“Yes,” the manager said warily.  “You’re not with the Santa Barbara Police Department.  Who the hell are you?”

  Chip thought quickly.  “Office of Naval Intelligence.”

  Griffin, who was looking very belligerent up to that point, deflated as fast as a popped balloon.  “There’s nothing I can tell you that the Santa Barbara Police can’t tell you.”

  Chip ignored that and asked, “How well did you know Miss Banner, Mr. Griffin?”

  “I had spoken to the young lady about her, uh, continued presence at our hotel,” Griffin said stiffly. 

  “Really.  That's not what our sources say.  I understand you were real cozy with her.”

  “I don't know who is telling you these lies, but that's what they are!  Lies!  In fact, I was going to speak to her that very evening,” he said, adjusting his glasses so that he could regard Chip through the lower part of his bifocals.  “Unfortunately, she disappeared before I could say anything.  I’m sure you know what happened next.  That officer of yours killed her.  Oh, well done, Mrs. Lynderman!”  he cried, flashing a wide smile and raising his voice so that the statuesque Amazon in the crisp white tennis dress would be sure to hear.  The scowl returned when he faced Chip again.  “Are we done here?  I've got my guests to consider, I don't need to have them see me talking to you.  We’ve had enough trouble already.”

  “Just a couple more questions.  Where were you when the murder took place?”

  The suit rose and fell a couple of inches as Griffin puffed himself up.  “I was in my office, going over paperwork.”

  “You have proof of that?”

  “As I have told the Santa Barbara Police,” Griffin said heatedly, “I was in my office going over paperwork when Mr. Stewart, who was on duty at the front desk that evening, called me and said there was a policeman at the desk.  That’s where I met Detective Flynn.  We went to the room and discovered the body.”  He stiffened for a moment, and then resumed.  “Mr. Stewart came up shortly afterwards, and we sent him to call the station.”

  “What was Flynn doing all this time?”

  “Trying to get that man out of the bathroom.”

  “And what were you doing with the cameras?”

  “Cameras?”  Griffin’s mouth straightened.  “My my, Mr. Stewart has been quite the chatty one today.  I shall have a talk with him immediately.  Those cameras were a complete shock to me, sir,” he said, speaking in quick nervous beats.  “A complete shock.  Now, I think we’re done here.  If you have more questions you’ll need to talk to the police.”

  “Not going to tell me about the cameras, then?”

  The manager’s face was getting redder and redder.  “I’m asking you to leave, sir!”

  Chip was going to ignore that when Flynn popped up at the opposite side of the courts.  From the furious look on his face, any further confrontation with Griffin would prove hazardous to Chip's health.  “Thanks, Mr. Griffin, for the information!”  Chip spun and began striding rapidly away.  Turning back just once, he could see Flynn and Griffin in conversation, both men gesturing angrily at each other.  Chip grinned.  He’d have something to tell Sean, after all.  But he thought it would be better done from a safer distance, like over the telephone.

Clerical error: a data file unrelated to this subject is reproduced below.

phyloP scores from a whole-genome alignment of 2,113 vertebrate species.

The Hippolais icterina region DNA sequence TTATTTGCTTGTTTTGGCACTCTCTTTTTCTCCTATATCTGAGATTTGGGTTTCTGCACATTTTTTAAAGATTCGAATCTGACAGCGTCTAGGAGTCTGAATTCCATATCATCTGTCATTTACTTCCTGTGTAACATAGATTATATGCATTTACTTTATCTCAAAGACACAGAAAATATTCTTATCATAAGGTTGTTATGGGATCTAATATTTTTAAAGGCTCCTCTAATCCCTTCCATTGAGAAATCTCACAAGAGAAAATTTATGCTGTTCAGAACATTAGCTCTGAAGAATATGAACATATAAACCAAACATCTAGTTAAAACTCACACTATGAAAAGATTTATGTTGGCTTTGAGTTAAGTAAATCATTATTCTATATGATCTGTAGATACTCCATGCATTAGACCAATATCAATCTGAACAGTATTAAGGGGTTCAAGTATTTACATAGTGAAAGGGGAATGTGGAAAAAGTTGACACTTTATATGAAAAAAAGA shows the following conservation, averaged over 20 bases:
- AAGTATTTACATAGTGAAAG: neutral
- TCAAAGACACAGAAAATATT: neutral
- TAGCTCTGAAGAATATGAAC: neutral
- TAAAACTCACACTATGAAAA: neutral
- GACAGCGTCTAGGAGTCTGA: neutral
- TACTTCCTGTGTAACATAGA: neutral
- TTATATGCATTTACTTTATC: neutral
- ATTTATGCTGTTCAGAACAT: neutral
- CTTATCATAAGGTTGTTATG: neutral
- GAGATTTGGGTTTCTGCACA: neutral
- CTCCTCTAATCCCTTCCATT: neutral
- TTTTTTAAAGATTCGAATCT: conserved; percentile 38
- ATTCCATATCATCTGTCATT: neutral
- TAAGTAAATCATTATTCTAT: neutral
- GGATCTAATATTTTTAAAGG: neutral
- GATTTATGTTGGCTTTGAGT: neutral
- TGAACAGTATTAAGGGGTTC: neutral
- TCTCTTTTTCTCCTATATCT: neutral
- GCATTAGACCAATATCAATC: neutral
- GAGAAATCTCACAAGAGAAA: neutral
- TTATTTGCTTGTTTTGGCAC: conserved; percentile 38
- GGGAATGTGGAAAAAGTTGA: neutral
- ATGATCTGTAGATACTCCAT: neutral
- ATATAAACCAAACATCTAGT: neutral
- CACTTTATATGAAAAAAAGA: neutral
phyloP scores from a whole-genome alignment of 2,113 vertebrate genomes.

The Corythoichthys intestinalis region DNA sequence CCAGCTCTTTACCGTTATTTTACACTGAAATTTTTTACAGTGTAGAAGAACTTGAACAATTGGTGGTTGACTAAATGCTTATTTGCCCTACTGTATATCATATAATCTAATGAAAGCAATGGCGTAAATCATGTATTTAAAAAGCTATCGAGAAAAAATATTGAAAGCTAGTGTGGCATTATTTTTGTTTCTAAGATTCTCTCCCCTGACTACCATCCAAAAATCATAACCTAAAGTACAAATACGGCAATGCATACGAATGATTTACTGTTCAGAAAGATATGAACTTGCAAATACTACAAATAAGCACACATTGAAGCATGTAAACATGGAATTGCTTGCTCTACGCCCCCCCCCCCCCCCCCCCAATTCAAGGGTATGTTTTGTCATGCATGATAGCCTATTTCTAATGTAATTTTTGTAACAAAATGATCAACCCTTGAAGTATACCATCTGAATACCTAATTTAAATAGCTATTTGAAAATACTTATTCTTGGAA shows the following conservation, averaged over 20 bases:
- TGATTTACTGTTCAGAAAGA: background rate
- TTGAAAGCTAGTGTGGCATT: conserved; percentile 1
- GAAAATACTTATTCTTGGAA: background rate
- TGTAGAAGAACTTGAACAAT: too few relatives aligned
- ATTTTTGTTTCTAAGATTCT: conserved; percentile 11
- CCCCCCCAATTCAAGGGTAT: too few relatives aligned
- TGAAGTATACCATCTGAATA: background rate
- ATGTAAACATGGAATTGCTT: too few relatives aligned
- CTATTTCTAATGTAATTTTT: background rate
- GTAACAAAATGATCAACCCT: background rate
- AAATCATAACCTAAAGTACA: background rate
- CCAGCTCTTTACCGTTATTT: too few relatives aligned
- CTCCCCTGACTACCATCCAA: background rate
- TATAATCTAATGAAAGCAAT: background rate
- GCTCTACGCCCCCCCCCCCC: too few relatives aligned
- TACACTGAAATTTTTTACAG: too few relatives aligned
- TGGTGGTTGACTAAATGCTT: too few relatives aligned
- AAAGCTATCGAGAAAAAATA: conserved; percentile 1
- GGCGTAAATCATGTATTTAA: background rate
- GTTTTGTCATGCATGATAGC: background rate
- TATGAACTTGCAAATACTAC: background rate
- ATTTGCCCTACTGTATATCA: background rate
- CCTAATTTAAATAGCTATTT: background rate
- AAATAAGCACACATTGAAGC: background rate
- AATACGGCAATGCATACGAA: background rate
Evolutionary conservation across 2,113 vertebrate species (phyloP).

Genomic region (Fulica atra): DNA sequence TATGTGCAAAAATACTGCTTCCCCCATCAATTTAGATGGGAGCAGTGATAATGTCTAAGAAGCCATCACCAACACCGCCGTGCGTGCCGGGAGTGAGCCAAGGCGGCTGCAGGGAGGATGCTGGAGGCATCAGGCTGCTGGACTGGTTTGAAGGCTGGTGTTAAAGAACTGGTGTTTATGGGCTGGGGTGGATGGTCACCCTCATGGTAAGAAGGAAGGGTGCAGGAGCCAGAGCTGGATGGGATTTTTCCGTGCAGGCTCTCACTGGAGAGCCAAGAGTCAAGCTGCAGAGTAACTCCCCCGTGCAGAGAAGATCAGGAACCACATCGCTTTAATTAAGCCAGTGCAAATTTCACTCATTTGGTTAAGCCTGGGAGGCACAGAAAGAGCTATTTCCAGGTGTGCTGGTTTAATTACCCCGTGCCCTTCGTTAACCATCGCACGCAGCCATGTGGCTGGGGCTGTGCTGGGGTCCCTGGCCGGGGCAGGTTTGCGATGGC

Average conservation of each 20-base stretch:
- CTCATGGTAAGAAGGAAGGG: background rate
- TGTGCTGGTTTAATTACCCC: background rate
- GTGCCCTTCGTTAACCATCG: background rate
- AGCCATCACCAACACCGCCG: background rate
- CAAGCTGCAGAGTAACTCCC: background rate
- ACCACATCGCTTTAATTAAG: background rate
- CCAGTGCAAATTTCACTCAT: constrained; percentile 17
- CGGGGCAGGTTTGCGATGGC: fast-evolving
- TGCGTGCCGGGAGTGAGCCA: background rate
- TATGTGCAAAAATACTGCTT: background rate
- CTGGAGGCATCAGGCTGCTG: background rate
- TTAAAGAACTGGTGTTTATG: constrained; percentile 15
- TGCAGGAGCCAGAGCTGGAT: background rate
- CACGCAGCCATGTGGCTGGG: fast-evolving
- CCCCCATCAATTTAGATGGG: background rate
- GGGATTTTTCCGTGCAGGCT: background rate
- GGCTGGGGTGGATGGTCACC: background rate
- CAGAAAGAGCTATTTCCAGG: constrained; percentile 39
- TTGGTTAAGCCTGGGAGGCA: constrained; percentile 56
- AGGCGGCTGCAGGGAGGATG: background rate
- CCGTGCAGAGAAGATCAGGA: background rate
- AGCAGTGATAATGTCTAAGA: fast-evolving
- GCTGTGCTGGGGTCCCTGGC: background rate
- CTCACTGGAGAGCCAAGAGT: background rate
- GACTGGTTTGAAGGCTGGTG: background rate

* * * * *

 

Chip soon found there was no need to phone.  He’d gone straight back to Quarters One to find Lee, the Admiral and Sean deep in conversation, the dining room table covered with paperwork and coffee cups.

  “My boy!”  Sean cried as soon as he’d come in the door.  “I hope meetin’ Miss Rossi made up for the little contretemps you had with Detective Flynn.  You’ll have to tell us all about it.”

  “Do you have spies all over the place, Sean?”

  “Ha ha, very funny.”  He grabbed Chip by the arm and propelled him towards the lanai.  “We’re having a bull session here, Chip.  Seat yourself,” Sean practically pushed him down into one of the empty chairs, “and tell us what you found out.”

  Chip pulled out the small journal he’d used to jot down notes.  Talking quickly, he went over the gist of the conversations he had with Lisa, Griffin and Stewart.  “I can’t say that I found out much.  But neither Griffin nor Stewart have very good alibis at the moment,” he pointed out.

  “You did just fine, son.  I’m just trying to put everyone in their place.  This will help.”  Sean picked up his cup and drained the contents before talking again.  “I’m sticking to the idea that someone at the hotel knew what was going on with Carla Banner.  Stewart doesn’t seem the type, but timid little men have been roused to great emotional heights before.  Griffin, now, I can see him being angry with Miss Banner.  Maybe she had turned him down, and not in a very nice way.  And maybe, just maybe, she wasn’t conducting business the way he wanted.  Then there’s the business with the cameras.  He might have been just shocked, as he said, or maybe he was planning to grab ‘em and go, and Stewart spoiled that plan by showing up in the doorway.”  He stood up and placed a fatherly hand on Lee’s shoulder.  “I’d advise you to make it an early night, Commander.  Probably the best thing for all of us.”  He arched an eyebrow at Harry, and made a ‘c’mon’ motion with his head.